I started doing this because I saw a video of a master penman who was working on a piece, and he said something like: “People always say how talented I am. They see me write something with one stroke in a few seconds. But what they don’t see are the years of practice, the mountains of exercises, and all the nights at 3 AM practicing. They think it only took me a few seconds to write that, but really, it took me years and years to make that one mark.”
That inspired me. I’ve never considered myself a truly talented artist, in large part because my older brother is so damn good. I’ve always envied his ability to draw, and never thought much about the fact that he can draw so well because he spent days and days and days drawing.
If he was awake, he was probably drawing. I never noticed his earlier work, because he was always so much better than me. So, I loved the idea of drawing and painting, but I figured Tim is a talented artist, and I’m not. So, I didn’t put the time into it.
When I heard that quote, I realized that I’m not a talented artist because I haven’t tried. So, I decided to try.
This whole blog is my attempt to show all those late nights and failed exercises. My hope is that eventually I’ll be really good. Eventually people will look at my paintings and say, man he is so talented! Then, I’ll be able to point them here and show them all the long nights and failed exercises.
Of all the paintings on this blog, there aren’t many that I have kept, and there are fewer that I’m genuinely proud of. I’m not able to produce a painting that represents the feeling I had about a scene or a moment, and that’s what I want to be able to do. I don’t want to represent something, I want to represent how something felt – which is sort of like trying to describe the taste of the color three.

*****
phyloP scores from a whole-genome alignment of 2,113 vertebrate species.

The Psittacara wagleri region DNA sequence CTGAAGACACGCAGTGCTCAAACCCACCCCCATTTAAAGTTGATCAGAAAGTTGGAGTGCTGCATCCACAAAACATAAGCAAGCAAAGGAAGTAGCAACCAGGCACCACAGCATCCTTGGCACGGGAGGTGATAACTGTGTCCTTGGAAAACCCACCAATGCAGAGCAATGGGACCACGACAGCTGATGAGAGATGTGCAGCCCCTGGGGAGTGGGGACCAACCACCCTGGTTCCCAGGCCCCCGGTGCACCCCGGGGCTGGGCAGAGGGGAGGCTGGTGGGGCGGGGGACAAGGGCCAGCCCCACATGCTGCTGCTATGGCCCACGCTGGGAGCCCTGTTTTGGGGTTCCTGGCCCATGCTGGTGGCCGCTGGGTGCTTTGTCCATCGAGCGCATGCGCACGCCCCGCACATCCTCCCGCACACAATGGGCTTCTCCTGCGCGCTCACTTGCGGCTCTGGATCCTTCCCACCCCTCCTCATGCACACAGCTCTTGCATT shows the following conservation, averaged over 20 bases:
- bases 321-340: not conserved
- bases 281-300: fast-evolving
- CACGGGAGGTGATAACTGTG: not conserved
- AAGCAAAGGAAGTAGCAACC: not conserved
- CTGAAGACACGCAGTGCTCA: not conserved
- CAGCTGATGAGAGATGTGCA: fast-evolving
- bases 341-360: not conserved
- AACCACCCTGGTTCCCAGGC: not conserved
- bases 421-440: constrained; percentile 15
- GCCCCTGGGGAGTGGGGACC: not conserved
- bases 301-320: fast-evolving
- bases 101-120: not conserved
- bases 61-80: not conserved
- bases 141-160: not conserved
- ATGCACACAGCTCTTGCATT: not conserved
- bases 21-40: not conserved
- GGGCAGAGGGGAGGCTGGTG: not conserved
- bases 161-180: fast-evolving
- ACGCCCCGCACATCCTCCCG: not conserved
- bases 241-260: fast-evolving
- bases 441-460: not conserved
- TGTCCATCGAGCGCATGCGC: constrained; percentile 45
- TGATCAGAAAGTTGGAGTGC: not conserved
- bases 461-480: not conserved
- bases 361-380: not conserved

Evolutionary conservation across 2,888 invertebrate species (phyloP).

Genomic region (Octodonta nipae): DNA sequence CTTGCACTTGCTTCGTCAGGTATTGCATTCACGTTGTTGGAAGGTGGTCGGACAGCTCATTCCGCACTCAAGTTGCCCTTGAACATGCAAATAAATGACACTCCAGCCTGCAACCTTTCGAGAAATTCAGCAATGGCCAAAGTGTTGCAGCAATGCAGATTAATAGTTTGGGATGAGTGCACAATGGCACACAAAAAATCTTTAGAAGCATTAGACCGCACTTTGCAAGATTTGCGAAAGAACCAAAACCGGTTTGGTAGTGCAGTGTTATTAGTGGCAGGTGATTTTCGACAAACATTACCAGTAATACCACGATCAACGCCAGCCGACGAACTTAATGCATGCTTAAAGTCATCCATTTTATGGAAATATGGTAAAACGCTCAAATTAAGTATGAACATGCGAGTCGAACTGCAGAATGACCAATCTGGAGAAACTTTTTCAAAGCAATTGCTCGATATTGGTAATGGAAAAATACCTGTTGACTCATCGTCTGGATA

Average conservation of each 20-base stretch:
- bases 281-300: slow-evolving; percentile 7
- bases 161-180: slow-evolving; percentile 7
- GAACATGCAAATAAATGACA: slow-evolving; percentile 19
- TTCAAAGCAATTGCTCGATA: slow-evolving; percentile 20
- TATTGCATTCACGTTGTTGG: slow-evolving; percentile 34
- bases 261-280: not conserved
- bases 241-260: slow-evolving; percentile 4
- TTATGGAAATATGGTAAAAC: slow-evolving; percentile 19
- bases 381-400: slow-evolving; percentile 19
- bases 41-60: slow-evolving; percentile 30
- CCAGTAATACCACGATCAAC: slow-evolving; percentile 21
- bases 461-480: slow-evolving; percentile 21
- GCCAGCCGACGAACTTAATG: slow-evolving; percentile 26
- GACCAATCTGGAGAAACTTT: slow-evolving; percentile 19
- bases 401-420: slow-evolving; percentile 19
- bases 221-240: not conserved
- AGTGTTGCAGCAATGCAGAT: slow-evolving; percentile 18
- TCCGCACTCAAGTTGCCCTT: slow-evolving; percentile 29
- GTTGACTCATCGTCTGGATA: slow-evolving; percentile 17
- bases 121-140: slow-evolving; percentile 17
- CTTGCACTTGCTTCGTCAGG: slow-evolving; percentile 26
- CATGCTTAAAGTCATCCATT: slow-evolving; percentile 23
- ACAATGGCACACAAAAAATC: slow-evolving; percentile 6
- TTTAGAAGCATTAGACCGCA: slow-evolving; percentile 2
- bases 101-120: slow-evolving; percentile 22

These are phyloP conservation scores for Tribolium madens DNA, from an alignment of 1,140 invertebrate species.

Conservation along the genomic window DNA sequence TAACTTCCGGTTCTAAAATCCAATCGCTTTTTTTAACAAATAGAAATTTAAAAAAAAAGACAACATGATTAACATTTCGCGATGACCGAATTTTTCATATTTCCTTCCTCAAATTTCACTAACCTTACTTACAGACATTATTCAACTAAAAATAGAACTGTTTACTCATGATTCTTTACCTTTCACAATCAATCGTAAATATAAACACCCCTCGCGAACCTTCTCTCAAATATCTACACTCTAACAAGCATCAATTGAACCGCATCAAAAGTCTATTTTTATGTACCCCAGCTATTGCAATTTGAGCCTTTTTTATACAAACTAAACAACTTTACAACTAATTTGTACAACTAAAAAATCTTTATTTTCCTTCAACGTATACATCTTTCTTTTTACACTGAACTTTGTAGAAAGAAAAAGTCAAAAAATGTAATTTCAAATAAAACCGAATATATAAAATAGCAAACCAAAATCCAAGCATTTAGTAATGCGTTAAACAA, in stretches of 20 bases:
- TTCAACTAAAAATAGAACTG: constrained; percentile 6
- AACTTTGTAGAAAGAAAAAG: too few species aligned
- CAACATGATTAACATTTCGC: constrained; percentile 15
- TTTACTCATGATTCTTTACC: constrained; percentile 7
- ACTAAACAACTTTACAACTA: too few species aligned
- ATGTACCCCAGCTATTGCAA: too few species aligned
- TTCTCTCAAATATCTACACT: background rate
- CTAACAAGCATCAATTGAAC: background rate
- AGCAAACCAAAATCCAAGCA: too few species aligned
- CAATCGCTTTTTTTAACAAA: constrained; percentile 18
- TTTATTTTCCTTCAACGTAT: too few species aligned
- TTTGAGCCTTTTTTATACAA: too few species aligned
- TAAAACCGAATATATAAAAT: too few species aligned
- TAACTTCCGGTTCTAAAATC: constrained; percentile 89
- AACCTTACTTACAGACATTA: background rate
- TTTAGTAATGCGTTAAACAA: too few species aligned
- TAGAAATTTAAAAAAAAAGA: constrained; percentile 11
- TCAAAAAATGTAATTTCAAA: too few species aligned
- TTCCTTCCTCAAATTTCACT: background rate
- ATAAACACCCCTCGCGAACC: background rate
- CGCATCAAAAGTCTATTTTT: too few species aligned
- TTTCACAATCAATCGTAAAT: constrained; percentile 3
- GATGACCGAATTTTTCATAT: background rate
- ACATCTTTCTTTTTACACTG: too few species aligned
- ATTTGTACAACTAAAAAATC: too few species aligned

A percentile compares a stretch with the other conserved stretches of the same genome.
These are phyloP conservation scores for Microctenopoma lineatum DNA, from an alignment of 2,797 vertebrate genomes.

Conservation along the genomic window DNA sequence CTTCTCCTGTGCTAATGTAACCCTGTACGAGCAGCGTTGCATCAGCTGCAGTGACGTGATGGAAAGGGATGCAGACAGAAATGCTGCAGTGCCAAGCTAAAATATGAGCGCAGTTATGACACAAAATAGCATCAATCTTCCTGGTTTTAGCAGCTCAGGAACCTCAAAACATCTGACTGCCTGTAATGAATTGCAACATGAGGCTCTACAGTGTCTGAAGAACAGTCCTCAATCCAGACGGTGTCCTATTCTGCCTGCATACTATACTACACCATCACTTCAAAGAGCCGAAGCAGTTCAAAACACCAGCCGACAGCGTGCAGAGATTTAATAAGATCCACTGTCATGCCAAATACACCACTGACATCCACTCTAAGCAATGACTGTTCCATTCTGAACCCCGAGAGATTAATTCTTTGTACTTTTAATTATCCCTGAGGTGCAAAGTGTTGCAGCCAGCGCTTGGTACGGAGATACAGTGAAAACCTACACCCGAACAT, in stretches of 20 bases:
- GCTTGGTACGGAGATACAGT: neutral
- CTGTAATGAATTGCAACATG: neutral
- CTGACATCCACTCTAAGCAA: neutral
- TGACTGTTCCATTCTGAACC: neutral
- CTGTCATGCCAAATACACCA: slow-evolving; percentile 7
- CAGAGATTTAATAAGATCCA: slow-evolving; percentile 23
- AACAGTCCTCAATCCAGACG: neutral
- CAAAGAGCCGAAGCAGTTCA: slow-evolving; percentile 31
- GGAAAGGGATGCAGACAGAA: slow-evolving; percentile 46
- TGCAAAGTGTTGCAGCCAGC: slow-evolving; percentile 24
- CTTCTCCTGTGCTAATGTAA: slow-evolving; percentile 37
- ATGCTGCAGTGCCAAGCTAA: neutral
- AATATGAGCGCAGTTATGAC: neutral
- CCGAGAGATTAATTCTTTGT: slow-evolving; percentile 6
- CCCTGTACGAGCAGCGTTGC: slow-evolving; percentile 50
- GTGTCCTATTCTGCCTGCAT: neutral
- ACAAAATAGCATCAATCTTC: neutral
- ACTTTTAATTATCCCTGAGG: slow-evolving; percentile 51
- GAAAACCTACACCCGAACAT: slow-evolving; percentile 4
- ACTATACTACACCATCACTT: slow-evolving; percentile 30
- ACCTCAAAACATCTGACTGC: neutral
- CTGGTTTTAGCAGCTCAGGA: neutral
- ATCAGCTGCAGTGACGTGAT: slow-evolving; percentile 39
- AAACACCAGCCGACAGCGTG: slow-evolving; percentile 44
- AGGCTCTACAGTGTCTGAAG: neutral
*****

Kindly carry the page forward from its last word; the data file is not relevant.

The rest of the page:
Anyway, I painted a few things today. And at the end of the day, I feel stuck. I feel mired in a lack of progress. I want to improve, but no matter what I sit down to paint – I end up with something that feels sloppy and careless.
I try to remind myself that I’m learning – I shouldn’t feel like I’ve got it yet. I have only been doing this for eleven months, which means if I were in college again, I’d still be a Freshman. If I want to master this, I’ll need to keep going until I “graduate” through my senior year, and then I’ll have two years before I get my “Masters” in painting. Then, I’ll need another four or five years before I should realistically feel comfortable with saying I’ve arrived.
That means I’ve got another nine years to go before I can say I gave it all my effort. If I feel like I can say I’m a talented artist at that point, then I will have proven to myself that talent isn’t real, it’s just another way of saying “dedicated.” If I’m still no good by then, well, then I was wrong.
With that said, here are the paintings I have made recently.
Sky and Grass: #1
I want to come up with “recipes” for the elements in my paintings. And in nearly all of my paintings, there is sky, and grass.
This painting is an exercise in painting those two elements using a “recipe” that I feel I can reliably reproduce.